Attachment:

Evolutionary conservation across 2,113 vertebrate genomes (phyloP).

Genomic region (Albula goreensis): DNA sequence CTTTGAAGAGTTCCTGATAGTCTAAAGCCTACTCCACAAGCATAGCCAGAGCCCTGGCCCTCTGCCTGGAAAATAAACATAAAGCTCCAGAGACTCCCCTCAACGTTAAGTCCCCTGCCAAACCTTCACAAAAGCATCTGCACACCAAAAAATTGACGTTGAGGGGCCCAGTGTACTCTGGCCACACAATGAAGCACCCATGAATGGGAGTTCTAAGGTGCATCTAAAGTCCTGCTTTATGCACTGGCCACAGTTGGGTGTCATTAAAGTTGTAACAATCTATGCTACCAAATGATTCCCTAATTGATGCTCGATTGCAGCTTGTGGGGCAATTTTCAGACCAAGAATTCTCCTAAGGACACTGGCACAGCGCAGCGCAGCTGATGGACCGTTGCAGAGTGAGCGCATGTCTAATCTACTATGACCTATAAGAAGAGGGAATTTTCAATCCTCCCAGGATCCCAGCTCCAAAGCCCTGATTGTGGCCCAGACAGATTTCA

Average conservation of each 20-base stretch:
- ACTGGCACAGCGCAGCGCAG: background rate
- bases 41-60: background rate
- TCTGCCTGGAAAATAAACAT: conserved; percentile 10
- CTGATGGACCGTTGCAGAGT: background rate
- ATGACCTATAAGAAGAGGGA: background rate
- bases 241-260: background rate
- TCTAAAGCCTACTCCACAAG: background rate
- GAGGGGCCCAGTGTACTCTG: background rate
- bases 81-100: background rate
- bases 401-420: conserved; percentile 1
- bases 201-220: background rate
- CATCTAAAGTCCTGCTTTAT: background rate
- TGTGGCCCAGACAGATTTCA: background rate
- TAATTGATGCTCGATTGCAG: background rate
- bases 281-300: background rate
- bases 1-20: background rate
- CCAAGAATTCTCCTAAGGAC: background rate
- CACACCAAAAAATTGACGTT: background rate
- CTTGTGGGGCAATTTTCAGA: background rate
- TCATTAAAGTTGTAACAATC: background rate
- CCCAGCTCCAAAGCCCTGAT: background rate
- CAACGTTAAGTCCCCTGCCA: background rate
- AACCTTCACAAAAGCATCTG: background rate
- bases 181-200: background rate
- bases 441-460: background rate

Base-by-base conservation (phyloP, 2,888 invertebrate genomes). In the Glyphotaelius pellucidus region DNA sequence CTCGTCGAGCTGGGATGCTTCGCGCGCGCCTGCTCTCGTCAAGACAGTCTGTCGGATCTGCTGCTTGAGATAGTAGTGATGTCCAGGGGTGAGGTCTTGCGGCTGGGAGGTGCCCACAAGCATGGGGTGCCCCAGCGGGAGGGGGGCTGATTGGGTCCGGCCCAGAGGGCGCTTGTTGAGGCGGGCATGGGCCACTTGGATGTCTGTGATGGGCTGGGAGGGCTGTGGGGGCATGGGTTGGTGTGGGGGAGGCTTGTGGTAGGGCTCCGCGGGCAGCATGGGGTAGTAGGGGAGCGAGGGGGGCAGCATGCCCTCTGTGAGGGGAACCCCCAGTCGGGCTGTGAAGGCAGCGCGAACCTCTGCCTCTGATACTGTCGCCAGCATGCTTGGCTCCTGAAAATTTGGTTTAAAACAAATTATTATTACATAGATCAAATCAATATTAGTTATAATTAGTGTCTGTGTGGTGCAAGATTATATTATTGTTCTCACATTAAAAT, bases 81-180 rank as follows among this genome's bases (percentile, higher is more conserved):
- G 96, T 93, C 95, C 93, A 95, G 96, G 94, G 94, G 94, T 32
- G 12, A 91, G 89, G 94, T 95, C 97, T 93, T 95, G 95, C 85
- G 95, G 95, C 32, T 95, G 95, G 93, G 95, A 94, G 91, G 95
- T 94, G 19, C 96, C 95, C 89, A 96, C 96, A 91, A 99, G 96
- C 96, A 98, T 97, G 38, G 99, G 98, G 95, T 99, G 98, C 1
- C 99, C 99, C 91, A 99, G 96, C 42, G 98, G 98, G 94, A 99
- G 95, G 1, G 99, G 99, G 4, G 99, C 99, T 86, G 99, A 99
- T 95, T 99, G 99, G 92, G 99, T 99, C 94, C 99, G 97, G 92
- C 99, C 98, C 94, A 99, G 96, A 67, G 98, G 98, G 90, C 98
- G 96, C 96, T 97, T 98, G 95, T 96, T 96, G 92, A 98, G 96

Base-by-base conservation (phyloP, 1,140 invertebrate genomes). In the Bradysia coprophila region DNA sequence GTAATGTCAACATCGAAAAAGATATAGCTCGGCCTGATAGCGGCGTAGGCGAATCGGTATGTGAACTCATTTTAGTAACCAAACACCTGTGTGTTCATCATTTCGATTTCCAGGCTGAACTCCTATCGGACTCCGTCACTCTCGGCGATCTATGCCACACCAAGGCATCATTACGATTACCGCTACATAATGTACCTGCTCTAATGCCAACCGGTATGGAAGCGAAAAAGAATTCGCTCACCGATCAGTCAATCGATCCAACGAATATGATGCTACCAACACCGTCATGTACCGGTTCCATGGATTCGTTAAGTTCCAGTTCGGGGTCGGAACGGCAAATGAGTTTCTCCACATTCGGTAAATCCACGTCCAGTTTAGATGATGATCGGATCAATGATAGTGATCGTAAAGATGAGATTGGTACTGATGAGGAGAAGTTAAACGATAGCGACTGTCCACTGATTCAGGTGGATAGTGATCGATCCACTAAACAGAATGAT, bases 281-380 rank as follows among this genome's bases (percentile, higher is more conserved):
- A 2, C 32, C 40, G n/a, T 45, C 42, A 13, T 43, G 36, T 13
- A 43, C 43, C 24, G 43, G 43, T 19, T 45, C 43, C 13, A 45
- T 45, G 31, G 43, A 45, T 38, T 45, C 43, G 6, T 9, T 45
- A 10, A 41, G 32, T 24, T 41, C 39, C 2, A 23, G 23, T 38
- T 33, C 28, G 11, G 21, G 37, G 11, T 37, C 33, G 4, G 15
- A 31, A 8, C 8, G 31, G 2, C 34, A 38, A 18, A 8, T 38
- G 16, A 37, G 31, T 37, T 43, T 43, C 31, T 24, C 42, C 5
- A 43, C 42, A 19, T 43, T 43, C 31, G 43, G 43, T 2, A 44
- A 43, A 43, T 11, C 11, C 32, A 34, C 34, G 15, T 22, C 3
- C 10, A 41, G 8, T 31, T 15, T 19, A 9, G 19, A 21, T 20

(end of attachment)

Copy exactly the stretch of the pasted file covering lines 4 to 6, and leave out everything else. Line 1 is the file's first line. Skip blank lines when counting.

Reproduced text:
- ACTGGCACAGCGCAGCGCAG: background rate
- bases 41-60: background rate
- TCTGCCTGGAAAATAAACAT: conserved; percentile 10